A French friend, puzzled by Britain’s behaviour in the European Community, recently resorted to an alarming metaphor. ‘It’s as if you had boarded the plane without checking where it was bound for – and now you keep trying to divert it, or jump out in mid-air.’
He could have been more scathing still. Had the British realised that it was a plane they were boarding? Or had they imagined it was a terminal building? ‘Thus far and no further’ has sometimes seemed their unspoken assumption. In the early Seventies, British ministers made much of the ‘larger market’ Community membership offered. Twenty years later, the ‘single market’ was the slogan – shorthand for the removal of non-tariff barriers among the member states, due to be completed by the end of 1992. What always appeared to be lacking was some coherent vision of the Community’s future beyond a perfected customs union – even, at times, any inkling that European integration was an open-ended process, not a finite product or a limited goal.
It was not that the Community’s spokesmen, advocates or analysts had ever disguised its ambitions. In 1962, when Edward Heath was first negotiating terms for British membership, one of his French interlocutors – later a minister – made the point in words reminiscent of a British Army marching song. ‘We don’t know where we’re going,’ he said. ‘All we know is that we’re going there together.’
‘Ever closer union’ was the nearest the Rome Treaty came to defining the Community’s objective; and for a long time every member state could interpret the phrase as it liked. Each was inclined to see a united Europe in its own image. Britain and France, highly centralised countries, feared a monolithic Community; Germany and Italy, with strong regional traditions, saw it as a congeries like themselves. The Benelux countries, some cynics added, looked on it in mainly mercantile terms. The Americans, meanwhile, seemed to believe that Europeans were enacting a slow provincial production of scenes from the early history of the United States.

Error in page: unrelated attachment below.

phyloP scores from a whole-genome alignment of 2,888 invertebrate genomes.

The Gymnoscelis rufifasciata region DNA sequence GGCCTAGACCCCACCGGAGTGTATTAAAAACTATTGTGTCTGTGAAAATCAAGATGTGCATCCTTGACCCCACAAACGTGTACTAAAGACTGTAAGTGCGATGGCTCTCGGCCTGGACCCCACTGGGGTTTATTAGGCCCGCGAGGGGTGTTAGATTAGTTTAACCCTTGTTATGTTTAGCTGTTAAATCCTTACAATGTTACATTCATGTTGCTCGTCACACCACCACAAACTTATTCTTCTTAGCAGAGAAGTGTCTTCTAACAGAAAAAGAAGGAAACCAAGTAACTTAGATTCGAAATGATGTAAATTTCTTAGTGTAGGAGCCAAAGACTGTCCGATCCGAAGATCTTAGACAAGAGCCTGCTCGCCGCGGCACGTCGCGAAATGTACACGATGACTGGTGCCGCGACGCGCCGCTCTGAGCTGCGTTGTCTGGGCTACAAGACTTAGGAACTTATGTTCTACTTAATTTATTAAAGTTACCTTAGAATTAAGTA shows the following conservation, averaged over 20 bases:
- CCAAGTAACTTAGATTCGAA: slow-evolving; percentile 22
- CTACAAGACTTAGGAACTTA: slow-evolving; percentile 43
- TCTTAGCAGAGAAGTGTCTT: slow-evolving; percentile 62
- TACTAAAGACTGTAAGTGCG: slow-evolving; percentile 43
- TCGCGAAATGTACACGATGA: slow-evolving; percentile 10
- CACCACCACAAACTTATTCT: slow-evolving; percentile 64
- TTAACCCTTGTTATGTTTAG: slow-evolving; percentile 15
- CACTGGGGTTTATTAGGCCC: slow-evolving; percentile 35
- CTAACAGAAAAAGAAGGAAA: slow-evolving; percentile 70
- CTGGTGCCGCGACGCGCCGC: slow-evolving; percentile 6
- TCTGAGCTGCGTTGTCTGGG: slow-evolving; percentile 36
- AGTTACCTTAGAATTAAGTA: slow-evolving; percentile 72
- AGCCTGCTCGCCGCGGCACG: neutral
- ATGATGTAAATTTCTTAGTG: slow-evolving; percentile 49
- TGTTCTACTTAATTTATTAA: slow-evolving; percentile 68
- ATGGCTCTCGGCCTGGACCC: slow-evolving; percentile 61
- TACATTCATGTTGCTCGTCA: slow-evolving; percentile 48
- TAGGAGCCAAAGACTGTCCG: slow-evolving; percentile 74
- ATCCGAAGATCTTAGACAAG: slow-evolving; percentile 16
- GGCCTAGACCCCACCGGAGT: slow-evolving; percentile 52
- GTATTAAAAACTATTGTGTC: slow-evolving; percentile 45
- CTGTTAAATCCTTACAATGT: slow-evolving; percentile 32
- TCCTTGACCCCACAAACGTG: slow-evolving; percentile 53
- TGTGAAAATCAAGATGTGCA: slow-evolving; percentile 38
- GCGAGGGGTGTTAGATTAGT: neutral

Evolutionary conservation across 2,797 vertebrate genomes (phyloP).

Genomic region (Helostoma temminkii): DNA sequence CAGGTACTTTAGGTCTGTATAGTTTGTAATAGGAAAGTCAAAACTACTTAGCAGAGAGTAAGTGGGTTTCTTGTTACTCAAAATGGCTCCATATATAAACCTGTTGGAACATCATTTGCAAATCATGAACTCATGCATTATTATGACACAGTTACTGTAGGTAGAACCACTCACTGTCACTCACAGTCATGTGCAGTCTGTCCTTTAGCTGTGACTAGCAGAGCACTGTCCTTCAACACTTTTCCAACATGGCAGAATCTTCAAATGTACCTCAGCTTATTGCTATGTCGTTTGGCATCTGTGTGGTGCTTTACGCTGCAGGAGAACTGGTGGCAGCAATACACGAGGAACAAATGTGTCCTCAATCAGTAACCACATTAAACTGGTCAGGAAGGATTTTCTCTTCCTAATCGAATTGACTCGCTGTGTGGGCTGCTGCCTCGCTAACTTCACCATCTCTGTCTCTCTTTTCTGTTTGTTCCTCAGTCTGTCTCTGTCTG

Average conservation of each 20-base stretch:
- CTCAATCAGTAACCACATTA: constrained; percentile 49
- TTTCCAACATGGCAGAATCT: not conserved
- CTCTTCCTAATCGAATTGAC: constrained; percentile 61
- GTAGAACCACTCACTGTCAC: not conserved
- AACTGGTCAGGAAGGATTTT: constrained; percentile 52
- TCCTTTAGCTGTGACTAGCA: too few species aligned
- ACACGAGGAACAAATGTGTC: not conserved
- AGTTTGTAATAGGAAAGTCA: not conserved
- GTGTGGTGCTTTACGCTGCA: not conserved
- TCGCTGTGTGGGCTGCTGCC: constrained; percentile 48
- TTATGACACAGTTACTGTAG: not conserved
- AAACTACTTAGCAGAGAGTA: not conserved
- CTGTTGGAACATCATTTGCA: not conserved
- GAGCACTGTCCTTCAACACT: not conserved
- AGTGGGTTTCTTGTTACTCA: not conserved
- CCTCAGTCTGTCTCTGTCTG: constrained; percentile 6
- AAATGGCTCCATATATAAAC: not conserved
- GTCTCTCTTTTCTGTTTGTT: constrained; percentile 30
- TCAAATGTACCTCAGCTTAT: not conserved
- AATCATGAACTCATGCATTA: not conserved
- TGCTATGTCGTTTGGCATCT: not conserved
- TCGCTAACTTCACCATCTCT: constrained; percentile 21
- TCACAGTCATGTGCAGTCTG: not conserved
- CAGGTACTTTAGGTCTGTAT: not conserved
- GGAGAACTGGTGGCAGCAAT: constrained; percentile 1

Gradually, however, the Community’s incremental nature became clearer and its future shape better-defined. The European Parliament, once a mainly toothless watchdog, was soon directly elected and given more power. The independent Commission, whose main task is to propose policies for adoption by the national governments represented in the Council of Ministers, recovered with Presidents Roy Jenkins and Jacques Delors the degree of prestige it had had under its first President, Walter Hallstein. The Council of Ministers, in which General De Gaulle had tried to preserve the national veto, voted more often by majority – sometimes against British protests, but sometimes encouraged by Britain to outflank opposition elsewhere. And the European Court of Justice, always the most ‘fundamentalist’ of the Community’s institutions, continued to pile up case law which deepened the merger of national sovereignty.
The fact that the Community represented a process, not a product, was made more explicit in February 1986, when its 12 member states signed the Single European Act, beginning to streamline the Community institutions with a view to achieving the ‘single market’. It became more obvious still in December 1991, with the two new treaties signed at Maastricht and now in the process of ratification.
Vol. 14 No. 8 · 23 April 1992
From Anne Deighton
Richard Mayne (LRB, 26 March) sums up 35 years of Community history, hoping to crush those who might suggest that shuffling towards ‘an ever closer union’ is not an adequate agenda for the post-Cold War European Community. He raises seven key controversial issues about the EC: but why does he call them the ‘seven heresies’? The Maastricht Treaty has started debate on the big European questions in Germany, and even in France. Why not in the UK – traditionally the centre of sceptical and cautious analysis of what the ‘European idea’ is about? Mayne says that these ‘heresies’ are being put about solely in the hope of diluting or diverting the Community. Surely he does not wish to return to accepting quasi-theological maxims that should have died a death in the Sixties?